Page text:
Mapping Philosophy is an interdisciplinary pilot in philosophy and computer science involving programmers and librarians which aims at visualizing 5 sets of bibliographic metadata (author, title, place of publication, publisher, year) of two centuries of logic books (1700-1940) on a two-dimensional, computer-generated, interactive, web-based geographical map of Europe.
The working hypothesis behind Mapping Philosophy is twofold. We think that an effective visualization of the metadata of books published in Europe in logic within a certain period will enable any user to locate at a glance the centres of excellence in this discipline through that period. We also think that our visualization will enable scholars in the field to confirm or question existing research hypotheses as well as formulate new ones. We see this as a first step towards creating a new data-driven empirical methodology for the history of philosophy.
In this talk we present the results of the project, as well as the problems we encountered so far, some limitations and the challenges we expect to face in the future to expand it.
The project, led by Arianna Betti (VU Amsterdam) and Bettina Speckmann (TU Eindhoven), is funded by the Young Academy of the Royal Academy of Arts and Sciences of the Netherlands.
Hein van den Berg is postdoctoral researcher within the ERC Starting Grant Tarski’s revolution at VU University Amsterdam and lecturer in history of modern philosophy at the University of Groningen. As of September 2012, he will conduct research at the TU Dortmund on the project Axiomatics and the Emergence of Biology as a Science: philosophy of biology in the 18th century, for which he received the Hendrik Casimir – Karl Ziegler research stipend of The Royal Academy of Arts and Sciences of the Netherlands (KNAW).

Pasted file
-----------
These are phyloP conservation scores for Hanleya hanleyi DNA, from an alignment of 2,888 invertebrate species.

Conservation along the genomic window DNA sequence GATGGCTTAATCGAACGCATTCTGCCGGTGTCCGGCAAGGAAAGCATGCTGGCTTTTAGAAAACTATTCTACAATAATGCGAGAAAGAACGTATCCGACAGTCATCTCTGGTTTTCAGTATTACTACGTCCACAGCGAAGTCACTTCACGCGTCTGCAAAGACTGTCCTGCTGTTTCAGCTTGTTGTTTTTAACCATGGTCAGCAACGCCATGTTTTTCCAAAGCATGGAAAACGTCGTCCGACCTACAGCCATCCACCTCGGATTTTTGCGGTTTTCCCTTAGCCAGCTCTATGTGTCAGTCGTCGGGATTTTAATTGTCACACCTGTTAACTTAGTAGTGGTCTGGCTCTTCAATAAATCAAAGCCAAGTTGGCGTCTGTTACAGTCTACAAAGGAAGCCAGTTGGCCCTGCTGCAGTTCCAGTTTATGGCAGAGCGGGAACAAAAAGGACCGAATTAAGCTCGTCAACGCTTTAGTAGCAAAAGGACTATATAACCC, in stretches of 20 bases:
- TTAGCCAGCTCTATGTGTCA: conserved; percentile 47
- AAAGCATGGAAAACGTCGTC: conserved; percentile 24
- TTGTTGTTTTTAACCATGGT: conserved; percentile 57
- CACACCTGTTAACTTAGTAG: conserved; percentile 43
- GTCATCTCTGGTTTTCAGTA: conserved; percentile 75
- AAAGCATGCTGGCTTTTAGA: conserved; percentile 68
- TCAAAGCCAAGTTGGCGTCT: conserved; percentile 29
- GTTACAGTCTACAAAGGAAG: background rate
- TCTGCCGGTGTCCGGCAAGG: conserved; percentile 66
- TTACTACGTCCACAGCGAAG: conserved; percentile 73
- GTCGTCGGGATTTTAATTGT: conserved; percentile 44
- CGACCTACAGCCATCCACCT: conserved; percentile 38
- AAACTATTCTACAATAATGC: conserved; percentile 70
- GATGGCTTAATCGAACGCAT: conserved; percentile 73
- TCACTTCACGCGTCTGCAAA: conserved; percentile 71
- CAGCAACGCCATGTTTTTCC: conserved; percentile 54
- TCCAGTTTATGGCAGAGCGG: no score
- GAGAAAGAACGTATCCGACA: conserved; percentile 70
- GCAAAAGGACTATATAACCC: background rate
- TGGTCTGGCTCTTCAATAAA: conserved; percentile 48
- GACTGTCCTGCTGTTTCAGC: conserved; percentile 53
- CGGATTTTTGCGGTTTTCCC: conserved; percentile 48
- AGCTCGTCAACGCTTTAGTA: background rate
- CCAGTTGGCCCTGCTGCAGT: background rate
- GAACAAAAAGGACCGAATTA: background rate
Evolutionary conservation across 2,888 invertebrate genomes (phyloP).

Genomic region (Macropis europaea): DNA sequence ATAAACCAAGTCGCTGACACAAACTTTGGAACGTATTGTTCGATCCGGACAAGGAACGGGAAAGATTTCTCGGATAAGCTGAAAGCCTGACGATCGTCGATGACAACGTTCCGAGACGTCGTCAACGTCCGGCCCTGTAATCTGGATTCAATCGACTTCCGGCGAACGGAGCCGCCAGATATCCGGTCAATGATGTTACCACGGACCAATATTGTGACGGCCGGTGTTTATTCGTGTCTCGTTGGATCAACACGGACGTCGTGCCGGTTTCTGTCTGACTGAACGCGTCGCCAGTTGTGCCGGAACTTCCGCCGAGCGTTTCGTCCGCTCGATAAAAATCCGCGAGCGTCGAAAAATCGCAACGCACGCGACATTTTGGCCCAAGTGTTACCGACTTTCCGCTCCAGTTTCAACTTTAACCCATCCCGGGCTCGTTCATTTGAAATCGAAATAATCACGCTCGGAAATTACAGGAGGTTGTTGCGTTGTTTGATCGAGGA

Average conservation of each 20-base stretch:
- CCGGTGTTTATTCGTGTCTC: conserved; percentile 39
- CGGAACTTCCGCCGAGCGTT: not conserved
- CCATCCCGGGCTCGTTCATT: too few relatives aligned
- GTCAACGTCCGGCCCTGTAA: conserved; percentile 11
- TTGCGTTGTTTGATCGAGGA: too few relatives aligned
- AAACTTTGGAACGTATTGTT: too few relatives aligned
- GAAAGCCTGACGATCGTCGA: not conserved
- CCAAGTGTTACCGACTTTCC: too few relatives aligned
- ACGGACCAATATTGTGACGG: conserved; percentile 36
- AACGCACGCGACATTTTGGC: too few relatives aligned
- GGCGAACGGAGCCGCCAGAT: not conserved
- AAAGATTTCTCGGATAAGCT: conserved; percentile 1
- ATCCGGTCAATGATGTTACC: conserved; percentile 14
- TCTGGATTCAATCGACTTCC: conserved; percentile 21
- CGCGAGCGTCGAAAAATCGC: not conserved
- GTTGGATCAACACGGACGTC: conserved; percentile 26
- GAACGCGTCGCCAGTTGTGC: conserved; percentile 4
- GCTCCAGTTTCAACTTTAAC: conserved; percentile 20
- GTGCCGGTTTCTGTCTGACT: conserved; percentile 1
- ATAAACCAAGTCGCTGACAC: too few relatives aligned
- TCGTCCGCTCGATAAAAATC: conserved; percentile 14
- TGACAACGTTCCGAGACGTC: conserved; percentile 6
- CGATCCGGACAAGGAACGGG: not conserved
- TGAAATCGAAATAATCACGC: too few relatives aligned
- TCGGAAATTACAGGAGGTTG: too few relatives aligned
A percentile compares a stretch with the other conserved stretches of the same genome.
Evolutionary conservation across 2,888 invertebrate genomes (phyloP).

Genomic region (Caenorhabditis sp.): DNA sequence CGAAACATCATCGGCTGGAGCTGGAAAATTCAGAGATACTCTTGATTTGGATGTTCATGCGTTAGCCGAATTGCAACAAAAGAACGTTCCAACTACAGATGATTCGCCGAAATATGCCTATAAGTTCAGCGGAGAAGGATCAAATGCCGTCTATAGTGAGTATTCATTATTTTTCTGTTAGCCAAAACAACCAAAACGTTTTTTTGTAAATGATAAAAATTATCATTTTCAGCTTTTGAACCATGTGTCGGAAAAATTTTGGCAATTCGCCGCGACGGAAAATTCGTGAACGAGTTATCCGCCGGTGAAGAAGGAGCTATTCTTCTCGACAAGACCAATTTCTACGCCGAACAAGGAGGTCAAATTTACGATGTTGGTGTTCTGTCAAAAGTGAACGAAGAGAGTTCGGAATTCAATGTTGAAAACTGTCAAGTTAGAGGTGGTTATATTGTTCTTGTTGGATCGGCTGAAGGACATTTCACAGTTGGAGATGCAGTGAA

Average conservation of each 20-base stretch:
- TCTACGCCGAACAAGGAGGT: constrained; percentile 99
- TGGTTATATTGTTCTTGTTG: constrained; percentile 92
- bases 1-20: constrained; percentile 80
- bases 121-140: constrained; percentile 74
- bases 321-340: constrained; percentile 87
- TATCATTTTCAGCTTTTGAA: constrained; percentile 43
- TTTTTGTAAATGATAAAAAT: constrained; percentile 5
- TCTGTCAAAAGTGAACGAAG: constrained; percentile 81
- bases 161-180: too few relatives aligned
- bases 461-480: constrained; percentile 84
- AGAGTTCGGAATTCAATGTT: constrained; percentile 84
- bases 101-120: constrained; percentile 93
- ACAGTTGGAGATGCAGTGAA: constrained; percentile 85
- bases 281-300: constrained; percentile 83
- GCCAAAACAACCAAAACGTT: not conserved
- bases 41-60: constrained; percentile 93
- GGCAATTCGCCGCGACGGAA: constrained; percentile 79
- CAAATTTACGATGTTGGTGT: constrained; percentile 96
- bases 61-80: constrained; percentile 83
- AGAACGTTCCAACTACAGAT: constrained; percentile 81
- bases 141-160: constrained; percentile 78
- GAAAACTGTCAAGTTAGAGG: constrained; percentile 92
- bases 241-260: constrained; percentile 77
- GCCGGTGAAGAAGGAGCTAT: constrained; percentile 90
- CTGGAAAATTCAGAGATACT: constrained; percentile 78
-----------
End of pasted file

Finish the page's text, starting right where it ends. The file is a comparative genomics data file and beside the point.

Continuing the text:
Arianna Betti is lecturer in Logic, Metaphysics and their History and principal investigator of the ERC Starting Grant Tarski’s Revolution (2008-2013) at VU University Amsterdam. She is a member of De Jonge Akademie of The Royal Academy of Arts and Sciences of the Netherlands (KNAW), of the Global Young Academy, of the European Commission’s newly formed group “Voice of the Researchers” and of AcademiaNet, The Expert Database of Outstanding Female Scientists and Scholars in Europe.
Bettina Speckman is associate professor at the Department of Mathematics and Computer Science of the Technical University of Eindhoven and a member of the Algorithms group. Her Research Interests are: Algorithms and data structures; discrete and computational geometry; applications of computational geometry to geographic information systems; graph drawing. She is a member of The Young Academy (De Jonge Akademie) of the Royal Netherlands Academy of Arts and Sciences (KNAW) and also a member of the Global Young Academy. She won the first Netherlands Prize for ICT Research.
Kevin Verbeek is PhD student at the Department of Mathematics and Computer Science of the Technical University of Eindhoven and a member of the Algorithms group. His research interest are: Computational geometry, Graph drawing and Automated cartography. He is also involved in programming contests.